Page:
I get to the restaurant, only to be told at the door that it doesn’t open for another half hour. So I sit. She’s running late…usually a source of irritation but for some reason not today. I’m a nervous wreck. Eventually she shows up wearing a cute outfit, which runs counterpoint to my t-shirt and jeans. I feel underdressed, which almost never is the case. She and I start conversing which is easy enough. She’s naturally funny and super cute. We eventually sit down and order like maniacs—three appetizers, three entrees and one bottle of wine. We’re committed to spending the evening together. Conversation vacillated between the serious and non-serious, and the pauses were filled with flirtatious glances. Then she set the bar with something that loomed over the rest of the date.
“I know I shouldn’t say this until later, but this is the best date I’ve ever been on.”
I agreed and was a little taken aback by her willingness to vocalize what I was thinking. Then she decided to shift gears and threw down a warning.
“I feel that before we get too far, that you should know that I’m damaged goods.”
“Oh?”
“Yeah, I just got out of a relationship.”
Of course. Here I meet an amazing woman who wants to go on a date with me and there was the other shoe. But there happened to be yet another shoe I was totally unaware of.
“You’ve met her. She works with me at the coffeehouse.” She describes the woman. I’m nodding.
“Oh yeah.” I take a large swig of wine. Her last relationship was with a woman. I soldier on, but this recent revelation doesn’t leave my mind.
Eventually we left for dessert at a little place in the Village called Bruno’s, which was lovely and amazing. I really wanted to kiss her at this point in the evening, but wasn’t sure how to do so. Do I just lean over the table and hope that she meets me in the middle? Or do I play some coy trick to get her to lean forward and then when she does, kiss her? This dilemma set my mind in an awkward direction and I didn’t end up doing anything.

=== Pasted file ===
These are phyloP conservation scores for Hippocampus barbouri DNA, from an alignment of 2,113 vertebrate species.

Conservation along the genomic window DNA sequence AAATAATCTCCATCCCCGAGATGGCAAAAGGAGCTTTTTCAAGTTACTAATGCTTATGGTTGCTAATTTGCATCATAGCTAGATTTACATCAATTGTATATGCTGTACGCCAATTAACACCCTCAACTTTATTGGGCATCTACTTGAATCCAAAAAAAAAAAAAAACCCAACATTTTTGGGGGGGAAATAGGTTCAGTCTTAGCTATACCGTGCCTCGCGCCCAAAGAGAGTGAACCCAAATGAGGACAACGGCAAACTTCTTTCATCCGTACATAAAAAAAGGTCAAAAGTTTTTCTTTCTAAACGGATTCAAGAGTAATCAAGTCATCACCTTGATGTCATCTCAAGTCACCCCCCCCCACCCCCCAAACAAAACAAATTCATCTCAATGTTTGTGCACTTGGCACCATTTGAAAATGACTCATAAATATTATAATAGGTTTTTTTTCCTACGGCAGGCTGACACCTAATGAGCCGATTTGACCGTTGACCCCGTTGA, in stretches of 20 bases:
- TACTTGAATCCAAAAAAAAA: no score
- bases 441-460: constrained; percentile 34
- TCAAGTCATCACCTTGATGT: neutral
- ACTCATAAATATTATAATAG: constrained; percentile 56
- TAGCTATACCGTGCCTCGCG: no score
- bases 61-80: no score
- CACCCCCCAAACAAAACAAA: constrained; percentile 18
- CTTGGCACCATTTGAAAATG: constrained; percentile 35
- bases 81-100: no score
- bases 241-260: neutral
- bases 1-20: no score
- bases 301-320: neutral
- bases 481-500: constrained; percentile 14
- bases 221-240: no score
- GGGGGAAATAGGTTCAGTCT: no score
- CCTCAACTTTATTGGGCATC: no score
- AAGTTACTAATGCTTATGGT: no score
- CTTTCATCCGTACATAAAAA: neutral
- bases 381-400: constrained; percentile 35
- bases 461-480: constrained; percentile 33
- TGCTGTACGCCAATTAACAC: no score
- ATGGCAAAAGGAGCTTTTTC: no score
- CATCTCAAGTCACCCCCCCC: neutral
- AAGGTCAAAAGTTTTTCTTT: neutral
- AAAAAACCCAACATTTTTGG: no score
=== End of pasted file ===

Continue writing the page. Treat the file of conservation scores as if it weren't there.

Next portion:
Now we stroll to the movie theatre. I mention Emily Watson and she, without any warning, says, “You’ve been a good girl Bess.” Which stuns me. It’s an obscure reference to Breaking the Waves, Emily Watson’s first film performance and some say her most daring. I just look at her. “Wow. You went to the bottom of the ocean on that one. I am mightily impressed.” She smiles. At this moment I realize that I’m screwed. I, at that exact moment, officially liked her.
The movie was wonderful, although awkward now that I know that she’s just come out of a lesbian relationship. In the middle of the previews, I grabbed her hand and lay it on top of mine on the armrest. At one point shortly after this, this position became very uncomfortable for me. She could tell, and switched arm positions. She was now on the bottom. It was a simple gesture, but it indicates something amazing about her. In most initial phases of any intimate relationship, both parties go through a testing period when you try to figure out what each of you want from the other in terms of physical contact—when you want to grab your hand, when I would like you to touch my back, when is it appropriate to kiss you. With her that phase was almost non-existent. She got what I wanted. It was miraculous.
After the film, we tried to get served at a bar, but it turns out that she didn’t have her ID with her. So after a couple moments of curious tension, she pounced.
“Do you have wine at your place?”
“Yeah.”
“Would you be willing to share it?”
“Oh yeah.”
“Let’s get a cab.”
And that’s about all I can share with you. But know this: it was the best date of my life.